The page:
How many times could you say that your evening meal came from an underwater volcanic crevice in the sub-Antarctic ocean that’s more than 6,000km away? Where you’re guaranteed that great care has been taken to protect the species and its environment which surrounds the most inhospitable island in the world?
The extensive menu of Can Too Foundation’s fundraising gala – The Art of Seafood – includes Glacier 51 Toothfish, also known as Patagonian Toothfish. The delicacy is found in the depths of the ocean, 2,000 metres below sea level off Heard Island, where the Fiftyone Glacier at the southern tip pours into the icy waters creating the ideal environment for the prized toothfish.
Seafood was chosen as the theme for this year’s gala event as it’s delicious and good for your health. The benefits of eating seafood include lowering the risk of heart disease and relieving inflammatory conditions. Higher fish intake is also associated with a decreased risk of breast, rectal and prostate cancer.
This year’s menu balances exquisiteness with health, offering a tantalising journey of taste through the best of sustainable Australian seafoods, paired with fine wines. Each item on the menu was carefully chosen by award-winning Laissez-faire Catering using fresh, seasonal produce that is delicious and healthy.
All the seafood has been kindly donated by members of the national peak-body Seafood Industry Australia and all the wines by Fisher Fine Wines to support the investment in Australian cancer research by the Can Too Foundation.
The feast starts with canapes of marinated sardines with horseradish cream; Yamba prawns and roasted scallops on corn tapioca, paired with A Nos Amores French Sparkling wine.
Following is an entrée of Gippsland Co-op school whiting fillets poached with winter puttanesca of cherry tomato medley pine nut, fennel and lemon gremolata, to be paired with 2018 'Joshua Tree' Watervale Riesling, from Clare Valley South Australia.
The main meal is Glacier51 Toothfish served with miso crusted confit globe artichoke, edamame Neptune's beard and samphire bonito broth served with Rockcliffe Third Reef 2017 Pinot Noir. The wine’s palate is full with great length with cherry and dark berry flavours, supported by well-integrated fine tannins leading to a long elegant finish.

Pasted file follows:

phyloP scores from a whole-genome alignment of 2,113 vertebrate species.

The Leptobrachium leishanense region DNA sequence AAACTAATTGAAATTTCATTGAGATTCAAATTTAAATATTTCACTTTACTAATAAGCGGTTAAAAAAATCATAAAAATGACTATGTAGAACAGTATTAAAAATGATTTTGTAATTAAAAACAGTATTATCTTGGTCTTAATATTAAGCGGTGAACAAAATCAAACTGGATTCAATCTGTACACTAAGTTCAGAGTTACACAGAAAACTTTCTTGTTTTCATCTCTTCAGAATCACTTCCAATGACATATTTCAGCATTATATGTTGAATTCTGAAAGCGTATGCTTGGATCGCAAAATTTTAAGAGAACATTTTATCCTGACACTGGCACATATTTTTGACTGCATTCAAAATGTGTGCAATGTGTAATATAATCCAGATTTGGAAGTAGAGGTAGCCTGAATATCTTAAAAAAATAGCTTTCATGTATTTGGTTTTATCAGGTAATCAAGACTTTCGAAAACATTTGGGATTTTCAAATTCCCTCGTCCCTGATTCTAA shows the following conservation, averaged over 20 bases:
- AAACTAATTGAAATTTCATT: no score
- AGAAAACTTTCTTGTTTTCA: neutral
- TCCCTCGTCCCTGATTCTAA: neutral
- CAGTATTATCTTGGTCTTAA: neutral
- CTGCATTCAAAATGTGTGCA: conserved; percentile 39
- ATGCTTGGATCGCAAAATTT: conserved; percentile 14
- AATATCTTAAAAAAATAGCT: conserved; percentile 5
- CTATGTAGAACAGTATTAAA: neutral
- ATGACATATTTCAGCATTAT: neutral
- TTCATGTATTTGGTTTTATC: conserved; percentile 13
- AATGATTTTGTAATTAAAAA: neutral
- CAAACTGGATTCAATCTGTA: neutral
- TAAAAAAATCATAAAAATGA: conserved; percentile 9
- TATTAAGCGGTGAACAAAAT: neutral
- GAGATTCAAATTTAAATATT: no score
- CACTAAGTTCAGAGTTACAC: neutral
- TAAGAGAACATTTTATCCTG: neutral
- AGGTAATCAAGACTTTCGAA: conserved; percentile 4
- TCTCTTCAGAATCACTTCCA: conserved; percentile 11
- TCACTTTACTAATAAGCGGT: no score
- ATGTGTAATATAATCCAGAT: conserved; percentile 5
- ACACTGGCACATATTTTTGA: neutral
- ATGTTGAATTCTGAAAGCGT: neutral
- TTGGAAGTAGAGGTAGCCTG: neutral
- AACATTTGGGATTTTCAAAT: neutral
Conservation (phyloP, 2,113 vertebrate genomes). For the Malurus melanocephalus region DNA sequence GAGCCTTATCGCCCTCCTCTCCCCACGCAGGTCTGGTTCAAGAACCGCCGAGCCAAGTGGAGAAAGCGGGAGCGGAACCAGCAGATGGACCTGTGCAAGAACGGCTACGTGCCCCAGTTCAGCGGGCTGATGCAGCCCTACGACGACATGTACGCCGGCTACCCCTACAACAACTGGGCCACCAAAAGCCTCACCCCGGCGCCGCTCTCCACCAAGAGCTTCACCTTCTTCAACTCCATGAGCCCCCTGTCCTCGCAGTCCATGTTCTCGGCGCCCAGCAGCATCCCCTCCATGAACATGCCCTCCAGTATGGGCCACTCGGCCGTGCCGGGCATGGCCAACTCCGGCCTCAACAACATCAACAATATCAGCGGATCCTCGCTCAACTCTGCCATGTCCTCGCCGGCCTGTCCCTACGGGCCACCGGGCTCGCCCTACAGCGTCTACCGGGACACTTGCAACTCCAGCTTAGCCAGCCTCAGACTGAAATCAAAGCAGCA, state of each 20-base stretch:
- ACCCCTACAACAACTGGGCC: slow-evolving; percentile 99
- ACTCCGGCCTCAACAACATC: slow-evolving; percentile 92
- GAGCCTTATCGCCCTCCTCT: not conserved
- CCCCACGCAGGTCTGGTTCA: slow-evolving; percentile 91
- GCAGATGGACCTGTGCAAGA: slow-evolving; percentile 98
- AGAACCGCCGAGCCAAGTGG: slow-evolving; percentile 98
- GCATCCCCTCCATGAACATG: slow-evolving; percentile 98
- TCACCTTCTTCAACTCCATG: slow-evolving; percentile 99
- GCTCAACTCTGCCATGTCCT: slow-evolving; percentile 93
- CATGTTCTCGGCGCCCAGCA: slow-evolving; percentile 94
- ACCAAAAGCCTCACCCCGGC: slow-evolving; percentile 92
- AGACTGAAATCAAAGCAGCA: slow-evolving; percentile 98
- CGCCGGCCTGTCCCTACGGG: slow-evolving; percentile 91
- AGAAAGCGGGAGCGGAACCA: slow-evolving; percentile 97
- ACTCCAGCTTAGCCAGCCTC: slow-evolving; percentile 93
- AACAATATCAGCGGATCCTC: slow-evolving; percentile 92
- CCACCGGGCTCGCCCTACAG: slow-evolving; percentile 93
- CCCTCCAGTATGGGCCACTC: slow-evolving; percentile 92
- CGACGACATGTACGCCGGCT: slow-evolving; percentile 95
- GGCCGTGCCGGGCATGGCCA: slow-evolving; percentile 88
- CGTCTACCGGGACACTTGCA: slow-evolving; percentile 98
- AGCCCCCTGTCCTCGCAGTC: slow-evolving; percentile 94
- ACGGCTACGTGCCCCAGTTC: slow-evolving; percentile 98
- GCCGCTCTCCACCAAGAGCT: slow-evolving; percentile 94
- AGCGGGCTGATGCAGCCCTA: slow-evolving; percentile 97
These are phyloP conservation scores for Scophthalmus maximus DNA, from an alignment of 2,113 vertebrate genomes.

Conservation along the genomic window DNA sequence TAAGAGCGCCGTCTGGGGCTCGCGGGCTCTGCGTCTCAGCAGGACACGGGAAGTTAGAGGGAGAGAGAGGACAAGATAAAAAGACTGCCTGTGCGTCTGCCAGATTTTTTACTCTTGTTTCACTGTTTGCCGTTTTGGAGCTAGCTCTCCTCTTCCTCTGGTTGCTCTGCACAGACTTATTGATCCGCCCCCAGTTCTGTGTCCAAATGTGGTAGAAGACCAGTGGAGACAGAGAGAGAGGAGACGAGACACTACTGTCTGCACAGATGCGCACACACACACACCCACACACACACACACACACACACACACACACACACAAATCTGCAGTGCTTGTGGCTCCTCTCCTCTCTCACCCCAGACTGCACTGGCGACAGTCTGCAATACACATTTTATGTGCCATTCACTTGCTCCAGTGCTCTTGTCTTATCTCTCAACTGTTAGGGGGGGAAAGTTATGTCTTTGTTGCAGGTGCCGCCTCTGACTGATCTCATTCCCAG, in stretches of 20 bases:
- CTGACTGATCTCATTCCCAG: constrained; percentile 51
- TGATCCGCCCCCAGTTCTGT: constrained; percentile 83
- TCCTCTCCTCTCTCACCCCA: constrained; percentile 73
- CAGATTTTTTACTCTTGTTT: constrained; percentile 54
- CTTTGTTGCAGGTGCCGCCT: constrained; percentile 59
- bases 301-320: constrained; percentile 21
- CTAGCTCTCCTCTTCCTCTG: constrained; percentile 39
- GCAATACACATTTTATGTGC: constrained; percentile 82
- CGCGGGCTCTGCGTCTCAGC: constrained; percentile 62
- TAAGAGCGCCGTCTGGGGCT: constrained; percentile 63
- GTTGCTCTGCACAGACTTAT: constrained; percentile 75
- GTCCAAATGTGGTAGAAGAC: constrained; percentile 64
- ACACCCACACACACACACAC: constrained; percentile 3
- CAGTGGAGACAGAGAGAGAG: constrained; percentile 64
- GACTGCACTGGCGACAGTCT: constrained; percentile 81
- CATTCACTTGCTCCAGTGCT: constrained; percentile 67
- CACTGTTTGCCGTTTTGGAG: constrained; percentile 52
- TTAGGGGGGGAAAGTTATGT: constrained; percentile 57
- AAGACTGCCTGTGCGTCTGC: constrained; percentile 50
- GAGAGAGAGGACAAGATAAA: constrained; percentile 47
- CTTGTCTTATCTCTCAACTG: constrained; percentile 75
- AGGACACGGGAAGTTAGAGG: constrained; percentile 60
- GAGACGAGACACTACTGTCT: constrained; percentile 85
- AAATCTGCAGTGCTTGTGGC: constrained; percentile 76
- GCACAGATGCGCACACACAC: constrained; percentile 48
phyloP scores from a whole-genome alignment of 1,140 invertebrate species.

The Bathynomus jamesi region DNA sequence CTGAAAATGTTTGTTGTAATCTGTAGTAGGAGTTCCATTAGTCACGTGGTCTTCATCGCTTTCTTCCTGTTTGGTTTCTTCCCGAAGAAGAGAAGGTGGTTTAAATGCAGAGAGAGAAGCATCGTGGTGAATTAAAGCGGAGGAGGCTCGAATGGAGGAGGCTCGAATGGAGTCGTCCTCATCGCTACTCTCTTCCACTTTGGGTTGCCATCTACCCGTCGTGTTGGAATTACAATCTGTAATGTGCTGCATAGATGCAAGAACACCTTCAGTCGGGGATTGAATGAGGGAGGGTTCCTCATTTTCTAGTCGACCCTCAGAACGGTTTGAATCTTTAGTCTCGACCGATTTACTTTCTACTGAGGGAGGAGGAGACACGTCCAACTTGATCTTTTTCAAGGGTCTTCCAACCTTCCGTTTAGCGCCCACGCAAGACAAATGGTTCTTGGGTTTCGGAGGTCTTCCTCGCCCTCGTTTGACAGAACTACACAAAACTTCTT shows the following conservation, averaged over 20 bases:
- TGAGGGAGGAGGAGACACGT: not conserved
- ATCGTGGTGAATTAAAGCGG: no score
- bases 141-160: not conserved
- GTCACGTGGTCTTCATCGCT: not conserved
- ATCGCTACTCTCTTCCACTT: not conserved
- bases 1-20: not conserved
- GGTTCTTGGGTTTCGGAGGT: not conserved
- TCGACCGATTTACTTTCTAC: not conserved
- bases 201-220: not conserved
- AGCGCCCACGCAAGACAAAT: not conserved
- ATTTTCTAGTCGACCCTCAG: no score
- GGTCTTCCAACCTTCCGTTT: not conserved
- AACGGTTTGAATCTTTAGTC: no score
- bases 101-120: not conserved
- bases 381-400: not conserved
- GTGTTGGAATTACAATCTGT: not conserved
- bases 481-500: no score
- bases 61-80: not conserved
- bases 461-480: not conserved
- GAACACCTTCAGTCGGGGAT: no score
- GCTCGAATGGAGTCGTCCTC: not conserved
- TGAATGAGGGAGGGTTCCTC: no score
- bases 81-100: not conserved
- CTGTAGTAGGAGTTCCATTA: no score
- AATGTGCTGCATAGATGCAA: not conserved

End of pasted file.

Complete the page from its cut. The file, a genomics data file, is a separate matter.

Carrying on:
Rockpool Group Restaurateur and Chef Neil Perry says that he loves working with Glacier 51.
“It is the ultimate fish – supremely delicious, sustainable and Australian.”
The seafood’s snow-white flesh and broad scalloping flakes display a clean and sweet flavour. The elegant balance of flavour and texture in Glacier 51 Toothfish provides a culinary versatility rare in fish fillets.
Barramundi with braised yellow butter beans, calvo nero, tomato cheeks, shitaki mushroom and sweet basil shoots, is the other main meal to be served with Rockcliffe Third Reef 2017 Chardonnay. The barrel ferment characters add complexity while flavours of citrus and cashew swirl around the palate to give a long flavoursome finish.
The seafood suppliers
Often gale force winds, horizontal snow, ten metre swell and only four hours of light per day illuminates the Toothfish’s environment which is where you’ll find Australia’s most remote Commonwealth-managed fishery.
The fishery is certified sustainable by the Marine Stewardship Council and undergoes rigorous annual stock assessments in collaboration with the Australia Antarctic Division. Vessels are required to conduct research to tag and release thousands of Toothfish to improve information on the biology of this incredible fish. Austral Fisheries, the supplier of Glacier 51, is also certified as carbon neutral.
Tuesday Foods, supplier of the wild salmon pâté, chooses species of the highest quality that are not endangered nor farmed, and Gippsland Co-op school, supplier of the whiting fillets, is managed in an ecologically sustainable way using environmentally responsible practices.
According to Mendolia Seafoods, the supplier of the marinated sardines, the humble fish’s health benefits include the prevention of heart diseases, and age-related macular degeneration. They also help strengthen bones, boost the immune system, improve insulin resistance, and rejuvenate the skin. Sardines are one of the best sources of calcium and vitamin D and are packed full of omega-3.
The premium menu also offers vegetarian options of marinated buffalo mozzarella, peas, broad beans, mint and oven dried cherry tomatoes and a medley of sous-vide vegetable, tofu and organic chickpea miso dressing which are both gluten free.
There is also a non-seafood entrée of Wagyu Bresaola, dried tomato, pickled celery root and red sorrel salad, Illawarra plum jam, parmesan crisp and a main meal of Organic corn-fed chicken breast almond crusted, braised yellow butter beans, tomato cheeks and basil, which are both gluten free.
The desserts on offer are a selection of Australian cheese, grapes, lavosh and quince paste.
The world-class fine dining experience will be hosted by entertainer Simon McLachlan of the Australian productions of Jersey Boys and Disney’s High School Musical fame who will bring a touch of Broadway to the evening.
Can Too funded cancer researcher Dr James Wilmott will also speak at the event about his work in the treatment for advanced melanoma.
All proceeds from the evening including a silent auction will support Can Too Foundation's work in funding Australian cancer research and prevention.
When: Friday 5 July 630pm
Where: Australian National Maritime Museum, Pyrmont
Prices: $275 single ticket, $2500 Table of 10 and $3250 Corporate Table of 10
Dress code: Louge suit
The silent auction bids are currently open, you can bid here
For more information: www.cantoo.org.au/event/art-of-seafood-2019